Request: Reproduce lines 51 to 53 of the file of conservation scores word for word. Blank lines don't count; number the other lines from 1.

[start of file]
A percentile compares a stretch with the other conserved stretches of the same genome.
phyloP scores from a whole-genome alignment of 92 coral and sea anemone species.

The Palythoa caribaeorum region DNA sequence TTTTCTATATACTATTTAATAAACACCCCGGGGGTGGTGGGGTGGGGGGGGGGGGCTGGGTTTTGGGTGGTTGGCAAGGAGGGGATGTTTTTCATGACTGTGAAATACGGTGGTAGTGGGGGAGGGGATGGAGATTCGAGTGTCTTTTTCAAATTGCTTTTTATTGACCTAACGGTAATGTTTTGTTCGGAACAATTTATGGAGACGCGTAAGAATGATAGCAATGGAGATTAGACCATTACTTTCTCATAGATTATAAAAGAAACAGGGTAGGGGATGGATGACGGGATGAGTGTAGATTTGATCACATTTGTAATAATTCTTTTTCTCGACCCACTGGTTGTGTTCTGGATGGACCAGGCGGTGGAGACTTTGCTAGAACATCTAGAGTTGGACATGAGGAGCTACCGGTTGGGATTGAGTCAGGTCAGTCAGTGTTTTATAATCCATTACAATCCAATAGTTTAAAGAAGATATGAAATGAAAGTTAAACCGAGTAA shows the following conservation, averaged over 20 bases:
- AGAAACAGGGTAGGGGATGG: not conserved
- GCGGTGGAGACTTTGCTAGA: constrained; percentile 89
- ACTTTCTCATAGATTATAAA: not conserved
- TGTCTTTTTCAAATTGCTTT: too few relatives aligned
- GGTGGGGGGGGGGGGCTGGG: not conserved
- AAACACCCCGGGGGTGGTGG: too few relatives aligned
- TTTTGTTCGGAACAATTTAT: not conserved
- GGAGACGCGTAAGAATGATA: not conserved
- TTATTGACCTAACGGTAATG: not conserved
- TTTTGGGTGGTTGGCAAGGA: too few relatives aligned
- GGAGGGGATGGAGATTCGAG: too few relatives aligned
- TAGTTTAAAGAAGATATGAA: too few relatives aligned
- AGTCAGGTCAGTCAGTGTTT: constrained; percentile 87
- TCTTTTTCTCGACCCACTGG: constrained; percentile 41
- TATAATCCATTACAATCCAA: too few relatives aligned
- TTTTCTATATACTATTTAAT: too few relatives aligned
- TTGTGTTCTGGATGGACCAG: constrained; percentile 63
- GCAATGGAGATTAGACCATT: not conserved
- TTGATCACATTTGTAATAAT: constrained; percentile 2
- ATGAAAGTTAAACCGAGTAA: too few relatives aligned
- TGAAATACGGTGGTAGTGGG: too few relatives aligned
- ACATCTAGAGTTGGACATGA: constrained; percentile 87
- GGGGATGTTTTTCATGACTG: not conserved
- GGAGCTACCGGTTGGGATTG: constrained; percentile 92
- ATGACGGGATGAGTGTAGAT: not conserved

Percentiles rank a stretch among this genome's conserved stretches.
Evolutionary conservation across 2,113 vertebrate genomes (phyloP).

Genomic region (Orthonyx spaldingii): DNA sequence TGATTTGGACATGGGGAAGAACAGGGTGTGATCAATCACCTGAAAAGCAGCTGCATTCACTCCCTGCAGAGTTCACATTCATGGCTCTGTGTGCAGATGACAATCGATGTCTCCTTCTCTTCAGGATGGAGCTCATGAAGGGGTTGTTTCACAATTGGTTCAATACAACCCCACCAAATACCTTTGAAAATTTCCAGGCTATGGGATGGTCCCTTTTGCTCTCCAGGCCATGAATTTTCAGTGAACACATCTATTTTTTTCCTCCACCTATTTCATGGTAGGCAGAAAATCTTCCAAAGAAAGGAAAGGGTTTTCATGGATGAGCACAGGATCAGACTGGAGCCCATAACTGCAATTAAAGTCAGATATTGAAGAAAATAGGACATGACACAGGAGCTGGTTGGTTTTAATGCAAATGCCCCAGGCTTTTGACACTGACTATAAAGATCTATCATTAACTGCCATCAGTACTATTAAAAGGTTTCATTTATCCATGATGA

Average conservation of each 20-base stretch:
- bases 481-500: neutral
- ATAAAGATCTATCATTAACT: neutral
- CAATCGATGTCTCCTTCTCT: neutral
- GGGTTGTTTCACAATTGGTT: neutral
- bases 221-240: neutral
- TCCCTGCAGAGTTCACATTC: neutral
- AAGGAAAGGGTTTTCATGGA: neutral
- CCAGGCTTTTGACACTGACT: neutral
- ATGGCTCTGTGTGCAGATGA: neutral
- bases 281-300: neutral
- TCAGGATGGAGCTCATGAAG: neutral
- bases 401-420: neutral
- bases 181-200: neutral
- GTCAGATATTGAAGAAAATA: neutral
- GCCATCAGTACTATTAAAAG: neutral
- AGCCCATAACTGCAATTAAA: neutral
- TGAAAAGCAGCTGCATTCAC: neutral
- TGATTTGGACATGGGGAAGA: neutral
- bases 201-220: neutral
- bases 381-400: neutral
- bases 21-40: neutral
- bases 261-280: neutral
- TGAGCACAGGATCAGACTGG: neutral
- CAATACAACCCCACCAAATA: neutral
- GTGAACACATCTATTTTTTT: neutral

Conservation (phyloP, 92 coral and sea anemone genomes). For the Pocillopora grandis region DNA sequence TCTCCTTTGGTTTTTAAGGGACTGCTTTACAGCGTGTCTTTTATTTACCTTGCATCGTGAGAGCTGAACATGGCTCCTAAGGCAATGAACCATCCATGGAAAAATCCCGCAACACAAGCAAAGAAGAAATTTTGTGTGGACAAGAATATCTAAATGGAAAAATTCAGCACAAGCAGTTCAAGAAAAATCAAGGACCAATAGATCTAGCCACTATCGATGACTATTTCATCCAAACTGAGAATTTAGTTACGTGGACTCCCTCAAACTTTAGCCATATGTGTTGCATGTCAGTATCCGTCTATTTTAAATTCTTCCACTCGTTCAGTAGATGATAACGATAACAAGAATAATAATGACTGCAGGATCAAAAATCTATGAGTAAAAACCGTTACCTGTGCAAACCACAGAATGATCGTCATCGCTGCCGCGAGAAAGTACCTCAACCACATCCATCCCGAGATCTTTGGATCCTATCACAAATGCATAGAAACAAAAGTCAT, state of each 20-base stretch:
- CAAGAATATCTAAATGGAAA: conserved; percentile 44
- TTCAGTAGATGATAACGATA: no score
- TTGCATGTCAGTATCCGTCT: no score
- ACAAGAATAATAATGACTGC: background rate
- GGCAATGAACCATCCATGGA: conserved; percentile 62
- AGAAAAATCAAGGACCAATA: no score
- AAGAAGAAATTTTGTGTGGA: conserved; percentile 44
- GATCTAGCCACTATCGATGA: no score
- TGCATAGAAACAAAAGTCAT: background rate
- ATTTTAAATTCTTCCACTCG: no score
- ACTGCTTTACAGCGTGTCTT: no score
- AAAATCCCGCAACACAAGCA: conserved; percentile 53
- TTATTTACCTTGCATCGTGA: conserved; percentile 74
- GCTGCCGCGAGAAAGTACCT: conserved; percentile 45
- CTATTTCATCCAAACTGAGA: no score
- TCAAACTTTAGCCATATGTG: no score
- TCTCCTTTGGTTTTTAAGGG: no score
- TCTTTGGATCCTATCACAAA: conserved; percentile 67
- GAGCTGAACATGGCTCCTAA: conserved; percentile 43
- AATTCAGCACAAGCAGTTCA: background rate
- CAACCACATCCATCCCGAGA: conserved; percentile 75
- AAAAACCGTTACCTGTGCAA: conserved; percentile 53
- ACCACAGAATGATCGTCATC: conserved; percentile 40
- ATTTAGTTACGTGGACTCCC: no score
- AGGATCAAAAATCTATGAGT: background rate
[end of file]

- bases 201-220: neutral
- bases 381-400: neutral
- bases 21-40: neutral